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T2D remission

Study shows T2D remission six-years after surgery

34% had significant improvements in glycaemic control

Fifty three percent of patients with previous type 2 diabetes mellitus were in complete or partial remission six years after bariatric surgery, according to the results from single centre study, ‘Can Diabetes Be Surgically Cured? Long Term Metabolic Effects of Bariatric Surgery in Obese Patients with Type 2 Diabetes Mellitus’, presented at the American Surgical Association meeting in Indianapolis.

The researchers from the Bariatric and Metabolic Institute, Cleveland Clinic, Cleveland, assessed the metabolic parameters and clinical outcomes of 150 patients with type 2 diabetes who underwent bariatric surgery during 2004-2007 and had at least five-year follow-up.

Complete remission was defined as glycated haemoglobin (HbA1c) <6% and fasting glucose (FBG)<100mg/dL off diabetic medications, and partial remission was defined as an HbA1c between 6% and 6.4% and a fasting blood glucose between 100 and 125 mg/dL for at least a full year without anti-diabetic drugs.

The majority had gastric bypass surgery (n=107), but some patients also had gastric banding (n=28) or sleeve gastrectomy (n=15). At a median follow-up of six years (range 5-8) a mean excess weight loss of 43% was associated with a mean reduction in HbA1c and FBG of 1.1% and 43.6mg/dL, respectively.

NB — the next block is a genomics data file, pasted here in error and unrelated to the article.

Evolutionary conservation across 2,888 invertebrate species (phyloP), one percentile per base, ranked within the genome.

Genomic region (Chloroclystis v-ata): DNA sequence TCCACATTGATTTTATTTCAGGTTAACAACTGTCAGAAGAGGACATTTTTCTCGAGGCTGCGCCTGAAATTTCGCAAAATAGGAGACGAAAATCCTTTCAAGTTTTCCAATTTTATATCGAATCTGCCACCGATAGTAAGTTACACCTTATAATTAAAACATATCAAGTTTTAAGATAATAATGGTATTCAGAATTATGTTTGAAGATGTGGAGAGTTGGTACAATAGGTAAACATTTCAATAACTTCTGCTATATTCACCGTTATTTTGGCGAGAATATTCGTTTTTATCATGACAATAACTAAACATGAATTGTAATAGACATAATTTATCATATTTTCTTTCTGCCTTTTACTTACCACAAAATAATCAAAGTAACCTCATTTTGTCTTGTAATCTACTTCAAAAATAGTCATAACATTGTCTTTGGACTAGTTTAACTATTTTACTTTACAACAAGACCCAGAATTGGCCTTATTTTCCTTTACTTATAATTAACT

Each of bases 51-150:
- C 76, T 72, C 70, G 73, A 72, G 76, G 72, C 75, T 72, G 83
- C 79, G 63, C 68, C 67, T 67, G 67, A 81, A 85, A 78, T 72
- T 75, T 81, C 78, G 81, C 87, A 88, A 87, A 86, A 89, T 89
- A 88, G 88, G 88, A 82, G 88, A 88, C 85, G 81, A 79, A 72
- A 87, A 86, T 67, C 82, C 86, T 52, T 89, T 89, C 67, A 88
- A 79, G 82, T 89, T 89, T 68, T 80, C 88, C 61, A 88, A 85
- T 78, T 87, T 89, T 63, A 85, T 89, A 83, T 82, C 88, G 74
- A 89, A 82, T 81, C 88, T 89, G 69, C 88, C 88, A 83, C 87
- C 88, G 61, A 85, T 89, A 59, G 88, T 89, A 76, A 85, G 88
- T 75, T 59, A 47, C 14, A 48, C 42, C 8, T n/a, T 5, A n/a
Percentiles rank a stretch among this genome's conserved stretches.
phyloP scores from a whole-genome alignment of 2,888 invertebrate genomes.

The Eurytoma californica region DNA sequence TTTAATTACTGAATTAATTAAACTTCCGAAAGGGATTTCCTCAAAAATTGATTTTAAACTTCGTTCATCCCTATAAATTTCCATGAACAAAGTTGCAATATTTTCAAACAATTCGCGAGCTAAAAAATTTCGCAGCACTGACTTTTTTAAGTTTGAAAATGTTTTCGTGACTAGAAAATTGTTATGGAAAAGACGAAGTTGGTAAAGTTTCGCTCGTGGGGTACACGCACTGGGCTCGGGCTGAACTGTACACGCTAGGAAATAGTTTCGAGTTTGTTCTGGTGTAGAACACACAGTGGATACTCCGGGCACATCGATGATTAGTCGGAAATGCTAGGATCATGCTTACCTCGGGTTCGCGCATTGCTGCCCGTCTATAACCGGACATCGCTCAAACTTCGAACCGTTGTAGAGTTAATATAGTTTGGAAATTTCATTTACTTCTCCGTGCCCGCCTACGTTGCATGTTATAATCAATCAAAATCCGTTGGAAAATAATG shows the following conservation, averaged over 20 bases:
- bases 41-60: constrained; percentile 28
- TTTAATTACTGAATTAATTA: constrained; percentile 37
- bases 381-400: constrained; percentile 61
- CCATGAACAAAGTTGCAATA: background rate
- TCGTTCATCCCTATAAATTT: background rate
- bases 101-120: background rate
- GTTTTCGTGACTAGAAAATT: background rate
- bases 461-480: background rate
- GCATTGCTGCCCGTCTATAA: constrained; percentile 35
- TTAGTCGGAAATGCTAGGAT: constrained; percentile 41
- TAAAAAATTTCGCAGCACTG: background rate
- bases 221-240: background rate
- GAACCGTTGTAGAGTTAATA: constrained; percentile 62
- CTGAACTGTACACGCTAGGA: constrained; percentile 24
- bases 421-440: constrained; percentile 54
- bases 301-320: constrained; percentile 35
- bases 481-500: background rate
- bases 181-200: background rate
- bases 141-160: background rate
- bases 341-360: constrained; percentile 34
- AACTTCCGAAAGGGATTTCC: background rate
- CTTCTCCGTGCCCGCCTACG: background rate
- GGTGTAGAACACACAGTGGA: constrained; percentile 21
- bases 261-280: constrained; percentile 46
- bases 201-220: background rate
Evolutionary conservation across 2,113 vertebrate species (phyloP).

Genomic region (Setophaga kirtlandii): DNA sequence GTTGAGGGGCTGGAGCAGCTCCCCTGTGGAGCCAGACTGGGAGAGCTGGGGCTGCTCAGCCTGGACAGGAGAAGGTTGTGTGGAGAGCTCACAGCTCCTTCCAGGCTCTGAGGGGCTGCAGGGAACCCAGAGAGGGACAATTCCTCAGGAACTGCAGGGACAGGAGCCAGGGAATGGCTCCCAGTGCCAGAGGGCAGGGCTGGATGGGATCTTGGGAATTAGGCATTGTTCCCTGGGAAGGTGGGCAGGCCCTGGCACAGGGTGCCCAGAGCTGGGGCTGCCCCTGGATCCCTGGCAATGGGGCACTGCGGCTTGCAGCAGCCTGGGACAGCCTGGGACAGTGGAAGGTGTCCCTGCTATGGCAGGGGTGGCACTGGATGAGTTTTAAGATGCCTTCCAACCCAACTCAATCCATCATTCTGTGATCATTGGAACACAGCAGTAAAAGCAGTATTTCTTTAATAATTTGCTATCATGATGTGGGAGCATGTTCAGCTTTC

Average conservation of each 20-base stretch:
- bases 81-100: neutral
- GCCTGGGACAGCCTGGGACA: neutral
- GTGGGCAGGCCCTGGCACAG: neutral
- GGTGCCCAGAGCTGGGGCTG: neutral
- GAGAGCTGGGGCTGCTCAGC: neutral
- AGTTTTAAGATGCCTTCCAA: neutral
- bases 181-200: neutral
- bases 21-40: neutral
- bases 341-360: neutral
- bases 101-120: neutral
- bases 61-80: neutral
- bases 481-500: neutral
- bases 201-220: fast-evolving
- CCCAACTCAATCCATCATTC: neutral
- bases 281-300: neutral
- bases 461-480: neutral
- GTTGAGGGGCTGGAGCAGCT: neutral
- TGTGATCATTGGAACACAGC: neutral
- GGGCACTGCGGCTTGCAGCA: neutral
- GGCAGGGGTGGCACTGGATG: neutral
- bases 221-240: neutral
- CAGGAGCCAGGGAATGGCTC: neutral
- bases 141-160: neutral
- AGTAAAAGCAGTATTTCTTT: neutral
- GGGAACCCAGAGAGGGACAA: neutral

Long-term complete and partial remission rate was 28% and 25%, respectively. Longer duration of T2D (p<0.001), higher preoperative HbA1c (p=0.001), surgeries other than bypass (p<0.001), and lower long-term EWL (p=0.001) predicted lack of complete remission.

Long-term recurrence of T2D after initial remission occurred in 14 patients (16%) and was associated with less EWL (p=0.007). Remission/improvement rate for co-existing dyslipidemia and hypertension was 53% and 69%, respectively.

Thirty four percent of patients had significant improvements in glycaemic control after six years, although they did not meet the criteria for continued remission. Sixteen percent of patients had glycaemic control that was unchanged or worse than recorded at baseline.

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